Also, note that whole sesame seeds have much higher calcium content compared to hulled sesame seeds while salt & caffeine are known to inhibit the absorption of calcium.
Protein is found in many plant foods and provide essential amino acids. It is almost impossible not to get enough amino acids if you eat a good variety of whole foods.
Recommended Dietary Allowance (RDA) for Protein 
It is recommended that you consume 0.8g-1g of protein per kilogram of body weight (0.01oz per pound of weight). So if you weigh 140lb (63.5kg), you need 1.76oz (50g) of protein.
Function and Benefits of Protein
The body uses protein to make and repair muscles, hair, nails, enzymes, hormones, bones, cartilage, blood and other body chemicals.
The body makes most of the amino acids that we need so we only need to eat an adequate amount of the right protein foods to get the essential amino acids.
Healthy Vegan Food with Protein
- Green Beans
- Pulses: aduki/adzuki beans, black-eyed beans, chickpeas, chickpea flour, kidney beans, and lentils.
- Soy foods* (tempeh, tofu, soya mince, soy milk).
- Peanut butter
- Nuts: cashews, almonds, peanuts, pistachios.
- Seeds: hemp, pumpkin, sunflower, sesame
- Grains: amaranth, quinoa, oats, and millet.
- Breakfast cereals
- Vegan bread and pasta.
*Recommended Organic & Non-GMO
Protein supplement >> Garden of Life Raw Organic Shake and Meal Replacement
If you’re a vegan athlete or engage extensively in physical activity you can consider the product below for additional protein:
Garden Of Life Sport Organic Plant-Based Protein (30g of protein per serving, USDA Certified organic, Vegan, Non-GMO, NSF Certified for Sport, Informed-Choice for Sport Certified, Gluten Free, Dairy Free, No added sugars)
Recommended Dietary Allowance Vitamin D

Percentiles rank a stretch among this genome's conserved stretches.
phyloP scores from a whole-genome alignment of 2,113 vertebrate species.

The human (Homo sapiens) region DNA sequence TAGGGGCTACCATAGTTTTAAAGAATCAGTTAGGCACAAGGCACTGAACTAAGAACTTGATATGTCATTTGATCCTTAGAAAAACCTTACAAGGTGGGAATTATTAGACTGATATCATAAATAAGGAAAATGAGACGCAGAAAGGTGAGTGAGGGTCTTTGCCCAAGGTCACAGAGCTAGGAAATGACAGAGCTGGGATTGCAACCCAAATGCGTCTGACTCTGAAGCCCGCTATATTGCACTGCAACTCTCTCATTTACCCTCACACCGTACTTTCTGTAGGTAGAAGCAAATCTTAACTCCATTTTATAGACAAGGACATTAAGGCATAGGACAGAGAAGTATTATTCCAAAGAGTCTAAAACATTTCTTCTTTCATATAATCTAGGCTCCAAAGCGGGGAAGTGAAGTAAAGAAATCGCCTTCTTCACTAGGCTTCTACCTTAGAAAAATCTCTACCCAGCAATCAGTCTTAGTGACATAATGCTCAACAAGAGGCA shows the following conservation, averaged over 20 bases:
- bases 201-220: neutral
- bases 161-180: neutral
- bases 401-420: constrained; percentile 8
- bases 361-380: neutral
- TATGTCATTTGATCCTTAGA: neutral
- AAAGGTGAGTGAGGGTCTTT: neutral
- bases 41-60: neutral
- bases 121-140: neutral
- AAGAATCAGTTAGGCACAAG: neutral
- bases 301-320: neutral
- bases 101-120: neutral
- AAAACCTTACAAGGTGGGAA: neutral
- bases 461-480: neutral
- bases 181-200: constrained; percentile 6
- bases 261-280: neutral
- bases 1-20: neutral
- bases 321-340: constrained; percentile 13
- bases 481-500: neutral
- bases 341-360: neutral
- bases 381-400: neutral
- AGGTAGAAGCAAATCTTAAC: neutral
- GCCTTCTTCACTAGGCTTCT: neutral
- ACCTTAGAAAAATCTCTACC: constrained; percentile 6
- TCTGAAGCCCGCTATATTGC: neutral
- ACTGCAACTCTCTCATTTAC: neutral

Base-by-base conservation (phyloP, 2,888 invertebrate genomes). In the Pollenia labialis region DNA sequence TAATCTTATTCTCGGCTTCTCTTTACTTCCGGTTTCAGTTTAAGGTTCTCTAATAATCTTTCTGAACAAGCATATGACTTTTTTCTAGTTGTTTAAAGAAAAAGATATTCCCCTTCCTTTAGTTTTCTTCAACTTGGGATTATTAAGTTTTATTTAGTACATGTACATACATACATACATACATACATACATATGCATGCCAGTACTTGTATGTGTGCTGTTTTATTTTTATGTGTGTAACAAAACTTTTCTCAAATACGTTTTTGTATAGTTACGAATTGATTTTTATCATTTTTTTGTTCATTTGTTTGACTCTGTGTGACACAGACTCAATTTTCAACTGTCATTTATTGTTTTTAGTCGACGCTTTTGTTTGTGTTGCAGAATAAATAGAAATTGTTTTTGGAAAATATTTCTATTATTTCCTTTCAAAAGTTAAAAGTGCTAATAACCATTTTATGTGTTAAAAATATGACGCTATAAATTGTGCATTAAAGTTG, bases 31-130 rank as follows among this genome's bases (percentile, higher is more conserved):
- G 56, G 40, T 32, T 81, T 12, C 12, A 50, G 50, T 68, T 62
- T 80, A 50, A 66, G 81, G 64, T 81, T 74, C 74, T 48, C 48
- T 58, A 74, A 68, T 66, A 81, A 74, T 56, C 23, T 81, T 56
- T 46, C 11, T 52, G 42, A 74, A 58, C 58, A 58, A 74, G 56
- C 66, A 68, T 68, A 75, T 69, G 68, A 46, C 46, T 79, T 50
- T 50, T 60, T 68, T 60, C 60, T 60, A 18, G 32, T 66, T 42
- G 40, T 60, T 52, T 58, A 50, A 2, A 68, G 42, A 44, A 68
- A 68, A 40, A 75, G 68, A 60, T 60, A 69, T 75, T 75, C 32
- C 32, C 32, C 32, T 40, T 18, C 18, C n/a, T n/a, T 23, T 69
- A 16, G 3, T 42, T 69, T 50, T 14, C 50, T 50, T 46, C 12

It is recommended that we get 600 IU of vitamin D daily.
Uses and Benefits of Vitamin D
You already got to know earlier under the nutrient calcium, that vitamin D is related to bone health, which is to promote the absorption of calcium. It also lowers your blood pressure, reduces the risk of diabetes, and lowers the risk of developing heart attacks, rheumatoid arthritis, and multiple sclerosis.
Vegan Sources of Vitamin D
You cannot talk about vitamin D without talking about sunlight and no wonder why it’s called the “sunshine vitamin”. It takes 5 to 30 minutes of exposure to the sun, twice per week for the body to synthesize enough vitamin D.
The exposure time differs based on skin color and area exposed. Light colored skin takes very little time to produce vitamin D while darker skin needs a longer time.
One must be careful of getting a sunburn or in worse case skin cancer ( fair skin is more vulnerable). Thus, consider exposure early in the morning or late in the afternoon where sunlight is not so intense and for a limited time. For an adequate production of vitamin D, sun exposure must not be blocked by sunscreen or glass.
Other Sources of Vitamin D
- Mushrooms: Food manufacturers are now creating large amounts of vitamin D2 in mushrooms by exposing those to commercial ultraviolet light or direct sunlight. Researchers have reported that mushrooms can provide as much vitamin D as a supplement. Just make sure they are pre-exposed to sun or UV light.
- Garden of Life Raw Organic Meal Replacement (one serving of meal powder provides 50% of your daily vitamin D, USDA Certified Organic, non-GMO, and gluten-free)
- Eden Foods Eden Soy Extra milk (10% of your daily Vitamin D per serving)
- Silk Pure Almond Milk (25% of your daily Vitamin D per serving)